Appointment of a neutral expert may have several other settlement-inducing side-effects. Although Rule 706 does not specify how the expert shall conduct his inquiry and formulate his opinions, contact between the expert and the parties is not prohibited and, except where the court directs that all communication between the expert and the parties pass through the court, is indeed likely. In "instructing" the expert as to his duties, the court, certainly when the parties consent and possibly even when they do not, may instruct the expert to inspect people, places, and things. This may well include discussions with the parties through their lawyers and experts, whether from highly unstructured and informal ex parte discussions or highly structured on-the-record hearings.
Departing from the "pure" neutral-expert role in this manner, during the course of his investigations there may be many opportunities for the neutral expert to assume a mediational role between the adversaries' own experts. Thus, the expert may find himself assuming some or all of the functions of other kinds of third-party intervenors to a dispute. While this creates danger for an inexperienced or overly ambitious neutral expert, it also provides significant dispute resolution opportunities. In formulating instructions to the neutral expert, the court and parties should clearly delineate the expert's functions, duties, and range of activities. In this way the court can minimize the danger that the neutral expert will overstep his role and destroy his effectiveness, while at the same time maximizing the possibilities for successful intervention.
If neutral experts are such a readily available palliative to the excesses of adversariness in complex cases, why are they not used more often?(3)120 Besides just plain lack of knowledge about the potential benefits, their underutilization may be the result of ingrained conceptions about the adjudicatory process and the unease of judges and lawyers who believe that introducing neutral experts will threaten their roles in the process. The most common criticism of the use of neutral experts is that they will influence the jury excessively. It is unclear what "excessively" means here. If the case involves subject matter on which expert testimony is admissible, then expert testimony should influence the jury. Further, when there is a clash of testimony from the parties' experts, the opinion of a nonpartisan expert should receive important consideration from the jury because it is at least free from adversarial bias. "Excessive influence" in this context must mean "giving the evidence more weight than it deserves," but the procedures of Rule 706 and the traditional tools of the adversary process are available to control the impact of the neutral expert's testimony on the jury. There is no evidence that these procedures are insufficient to limit the impact of neutral expert testimony to its proper level.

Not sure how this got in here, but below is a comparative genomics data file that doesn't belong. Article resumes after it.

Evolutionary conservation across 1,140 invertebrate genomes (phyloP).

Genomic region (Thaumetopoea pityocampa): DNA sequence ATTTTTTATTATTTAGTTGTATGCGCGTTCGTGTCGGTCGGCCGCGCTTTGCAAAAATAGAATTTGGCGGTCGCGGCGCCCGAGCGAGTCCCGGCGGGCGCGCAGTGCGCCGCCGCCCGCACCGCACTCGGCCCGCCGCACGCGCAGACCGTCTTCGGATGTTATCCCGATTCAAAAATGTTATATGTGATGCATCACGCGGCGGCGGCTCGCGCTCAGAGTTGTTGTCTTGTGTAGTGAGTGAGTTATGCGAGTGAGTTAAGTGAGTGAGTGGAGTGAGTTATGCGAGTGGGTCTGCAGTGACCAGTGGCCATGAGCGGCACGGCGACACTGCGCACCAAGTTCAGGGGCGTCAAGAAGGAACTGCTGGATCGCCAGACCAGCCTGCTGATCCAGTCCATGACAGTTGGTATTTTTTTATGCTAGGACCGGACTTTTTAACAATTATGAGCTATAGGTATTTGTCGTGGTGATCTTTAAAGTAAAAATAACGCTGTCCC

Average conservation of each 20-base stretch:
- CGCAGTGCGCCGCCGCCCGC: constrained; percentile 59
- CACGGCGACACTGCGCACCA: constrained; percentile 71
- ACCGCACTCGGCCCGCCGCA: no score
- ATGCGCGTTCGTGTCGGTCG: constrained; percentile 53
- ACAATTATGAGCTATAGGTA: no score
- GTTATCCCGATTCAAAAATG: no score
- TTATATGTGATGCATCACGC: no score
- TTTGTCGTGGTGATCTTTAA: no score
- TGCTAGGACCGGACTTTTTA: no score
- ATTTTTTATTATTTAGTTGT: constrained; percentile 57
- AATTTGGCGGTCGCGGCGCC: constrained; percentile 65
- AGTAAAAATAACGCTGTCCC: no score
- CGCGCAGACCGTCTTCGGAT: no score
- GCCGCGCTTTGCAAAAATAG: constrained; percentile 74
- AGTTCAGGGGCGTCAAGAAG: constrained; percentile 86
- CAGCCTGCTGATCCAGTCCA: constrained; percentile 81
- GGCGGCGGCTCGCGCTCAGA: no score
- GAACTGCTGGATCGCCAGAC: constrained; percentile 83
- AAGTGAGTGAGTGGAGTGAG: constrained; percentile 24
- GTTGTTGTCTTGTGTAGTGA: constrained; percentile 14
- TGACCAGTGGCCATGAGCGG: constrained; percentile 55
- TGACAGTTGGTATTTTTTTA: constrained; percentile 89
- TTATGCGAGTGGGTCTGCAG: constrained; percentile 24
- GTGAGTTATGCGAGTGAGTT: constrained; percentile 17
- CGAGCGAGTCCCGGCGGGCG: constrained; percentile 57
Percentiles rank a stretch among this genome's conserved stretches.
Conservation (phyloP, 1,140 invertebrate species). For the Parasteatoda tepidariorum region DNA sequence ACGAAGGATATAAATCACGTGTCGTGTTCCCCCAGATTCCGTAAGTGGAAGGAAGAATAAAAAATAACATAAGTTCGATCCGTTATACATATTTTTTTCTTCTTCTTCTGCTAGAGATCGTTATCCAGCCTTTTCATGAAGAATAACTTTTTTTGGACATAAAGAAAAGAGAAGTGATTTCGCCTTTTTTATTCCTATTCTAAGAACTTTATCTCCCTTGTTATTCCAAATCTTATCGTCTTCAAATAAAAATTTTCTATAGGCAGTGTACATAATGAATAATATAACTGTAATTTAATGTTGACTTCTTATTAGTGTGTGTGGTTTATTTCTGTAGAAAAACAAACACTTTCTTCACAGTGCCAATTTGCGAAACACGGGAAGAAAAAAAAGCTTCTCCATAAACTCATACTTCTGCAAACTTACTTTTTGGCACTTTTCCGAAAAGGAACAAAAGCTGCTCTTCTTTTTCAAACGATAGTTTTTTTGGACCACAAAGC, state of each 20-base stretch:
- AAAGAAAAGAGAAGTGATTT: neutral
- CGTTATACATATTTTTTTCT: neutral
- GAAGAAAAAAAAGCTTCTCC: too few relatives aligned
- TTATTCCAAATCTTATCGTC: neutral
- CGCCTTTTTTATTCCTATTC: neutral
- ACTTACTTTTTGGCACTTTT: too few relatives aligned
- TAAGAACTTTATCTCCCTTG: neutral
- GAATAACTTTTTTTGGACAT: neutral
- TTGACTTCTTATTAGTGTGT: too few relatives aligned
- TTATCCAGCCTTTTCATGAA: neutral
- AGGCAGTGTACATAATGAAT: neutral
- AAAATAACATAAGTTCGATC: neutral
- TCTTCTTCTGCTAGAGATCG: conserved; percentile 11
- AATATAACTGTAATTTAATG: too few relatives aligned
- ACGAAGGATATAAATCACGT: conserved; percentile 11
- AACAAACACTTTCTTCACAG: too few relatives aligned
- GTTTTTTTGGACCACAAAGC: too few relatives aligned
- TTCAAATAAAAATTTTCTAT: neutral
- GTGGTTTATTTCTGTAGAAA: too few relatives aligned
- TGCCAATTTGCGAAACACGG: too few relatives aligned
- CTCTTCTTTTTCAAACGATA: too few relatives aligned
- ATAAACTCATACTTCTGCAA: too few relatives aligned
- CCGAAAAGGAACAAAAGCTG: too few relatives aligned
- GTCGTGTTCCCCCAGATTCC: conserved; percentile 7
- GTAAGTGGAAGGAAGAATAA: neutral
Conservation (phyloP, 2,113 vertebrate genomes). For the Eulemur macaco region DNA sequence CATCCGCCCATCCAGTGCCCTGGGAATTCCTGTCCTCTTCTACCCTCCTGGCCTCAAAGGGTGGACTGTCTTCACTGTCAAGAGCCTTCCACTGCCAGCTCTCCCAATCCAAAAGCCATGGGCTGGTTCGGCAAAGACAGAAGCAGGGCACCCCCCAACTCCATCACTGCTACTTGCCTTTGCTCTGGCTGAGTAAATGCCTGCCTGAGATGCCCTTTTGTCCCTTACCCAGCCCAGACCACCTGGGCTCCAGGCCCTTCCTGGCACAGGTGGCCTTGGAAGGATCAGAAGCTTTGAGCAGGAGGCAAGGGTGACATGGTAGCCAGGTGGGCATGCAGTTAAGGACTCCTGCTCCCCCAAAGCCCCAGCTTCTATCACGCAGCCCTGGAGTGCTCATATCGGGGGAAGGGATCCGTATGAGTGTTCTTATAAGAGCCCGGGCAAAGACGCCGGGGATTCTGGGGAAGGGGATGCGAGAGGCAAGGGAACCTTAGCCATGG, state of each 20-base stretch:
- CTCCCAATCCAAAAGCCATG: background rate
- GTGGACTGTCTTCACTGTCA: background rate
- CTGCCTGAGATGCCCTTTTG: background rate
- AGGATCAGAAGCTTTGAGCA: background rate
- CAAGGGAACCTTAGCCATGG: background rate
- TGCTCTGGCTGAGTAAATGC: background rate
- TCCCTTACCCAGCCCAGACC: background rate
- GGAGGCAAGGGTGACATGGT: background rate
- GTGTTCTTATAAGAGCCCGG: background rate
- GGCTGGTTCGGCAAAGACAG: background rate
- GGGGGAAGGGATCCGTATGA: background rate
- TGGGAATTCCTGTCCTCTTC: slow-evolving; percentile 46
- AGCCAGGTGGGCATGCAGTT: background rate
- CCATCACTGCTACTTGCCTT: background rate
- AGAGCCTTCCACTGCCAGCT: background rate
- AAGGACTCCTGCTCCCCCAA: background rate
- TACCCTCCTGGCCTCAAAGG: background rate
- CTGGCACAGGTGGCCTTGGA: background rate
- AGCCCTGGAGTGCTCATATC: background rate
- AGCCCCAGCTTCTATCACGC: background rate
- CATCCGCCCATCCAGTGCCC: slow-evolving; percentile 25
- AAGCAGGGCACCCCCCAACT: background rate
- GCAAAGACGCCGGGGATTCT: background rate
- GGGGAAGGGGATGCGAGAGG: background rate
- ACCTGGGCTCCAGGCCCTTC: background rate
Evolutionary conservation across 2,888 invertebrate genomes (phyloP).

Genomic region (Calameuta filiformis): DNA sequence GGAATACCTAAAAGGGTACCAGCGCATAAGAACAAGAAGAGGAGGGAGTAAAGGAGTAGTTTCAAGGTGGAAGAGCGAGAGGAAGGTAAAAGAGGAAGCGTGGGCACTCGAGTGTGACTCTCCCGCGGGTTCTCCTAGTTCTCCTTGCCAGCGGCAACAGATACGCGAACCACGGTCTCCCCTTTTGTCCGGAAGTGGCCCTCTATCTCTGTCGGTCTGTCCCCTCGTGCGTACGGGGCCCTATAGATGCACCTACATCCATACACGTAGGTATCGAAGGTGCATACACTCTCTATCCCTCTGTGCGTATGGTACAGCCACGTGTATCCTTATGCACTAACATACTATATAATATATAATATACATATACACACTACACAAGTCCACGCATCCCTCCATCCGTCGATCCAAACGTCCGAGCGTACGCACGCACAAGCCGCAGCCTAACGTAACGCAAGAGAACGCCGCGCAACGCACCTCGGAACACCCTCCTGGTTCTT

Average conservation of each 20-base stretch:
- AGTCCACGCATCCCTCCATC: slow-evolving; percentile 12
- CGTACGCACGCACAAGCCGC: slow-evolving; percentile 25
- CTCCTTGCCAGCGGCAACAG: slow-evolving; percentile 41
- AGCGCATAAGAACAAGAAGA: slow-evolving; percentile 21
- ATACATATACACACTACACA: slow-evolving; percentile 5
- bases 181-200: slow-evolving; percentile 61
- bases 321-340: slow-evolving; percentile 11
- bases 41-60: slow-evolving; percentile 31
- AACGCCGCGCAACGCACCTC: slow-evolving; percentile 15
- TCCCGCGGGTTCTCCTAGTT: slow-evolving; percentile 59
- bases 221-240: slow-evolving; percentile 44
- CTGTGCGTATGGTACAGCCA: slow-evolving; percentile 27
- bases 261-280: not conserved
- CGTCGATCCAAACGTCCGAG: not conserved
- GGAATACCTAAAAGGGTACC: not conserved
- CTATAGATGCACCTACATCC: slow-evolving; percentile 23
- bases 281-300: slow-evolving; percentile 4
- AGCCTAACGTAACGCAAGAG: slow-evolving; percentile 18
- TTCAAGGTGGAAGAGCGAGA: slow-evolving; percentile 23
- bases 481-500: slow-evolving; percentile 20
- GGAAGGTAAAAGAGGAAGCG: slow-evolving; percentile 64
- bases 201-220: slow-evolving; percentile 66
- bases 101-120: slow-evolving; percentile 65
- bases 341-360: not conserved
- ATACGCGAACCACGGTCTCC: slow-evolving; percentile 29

What judges (and lawyers) may really be concerned about is the power that they fear the neutral expert will take away from them. In our system, the judge and parties control the adversary process. There is only one neutral in the courtroom and that neutral is the judge. The only experts are leashed to the parties' lawyers. Bringing a neutral expert into the process destroys the judge's monopoly on neutrality and the parties' control of the expert information and opinion. But in the face of strong evidence that the lawyers' lock on the levers regarding expert testimony can retard accurate fact-finding and hinder settlement, some adjustments seem appropriate. The traditional roles of judges and lawyers should give way slightly if adjustments will rationalize the adjudicatory process, making it fairer and more efficient.
1. 102. With regard to the difference between the process of factfinding in law and in science, see F. Pollack & F. Maitland, The History of English Law 670-71 (2d ed. 1968), quoted in Resnik, Managerial Judges, 96 Harv. L. Rev. 374 (1982).
The behaviour which is expected of a judge in different ages and by different systems of law seems to fluctuate between two poles. At one of these the model is the conduct of the man of science who is making researches ... and will use all appropriate methods for the solution of problems and the discovery of truth. At the other stands the umpire of our English games, who is there ... merely to see that the rules of the game are observed.
See also Hart & McNaughton, Evidence and Inference in the Law, in Evidence and Inference 48, 50-51 (Lerner ed. 1959); Russell, On Induction, in The Problems of Philosophy 60-69 (1912).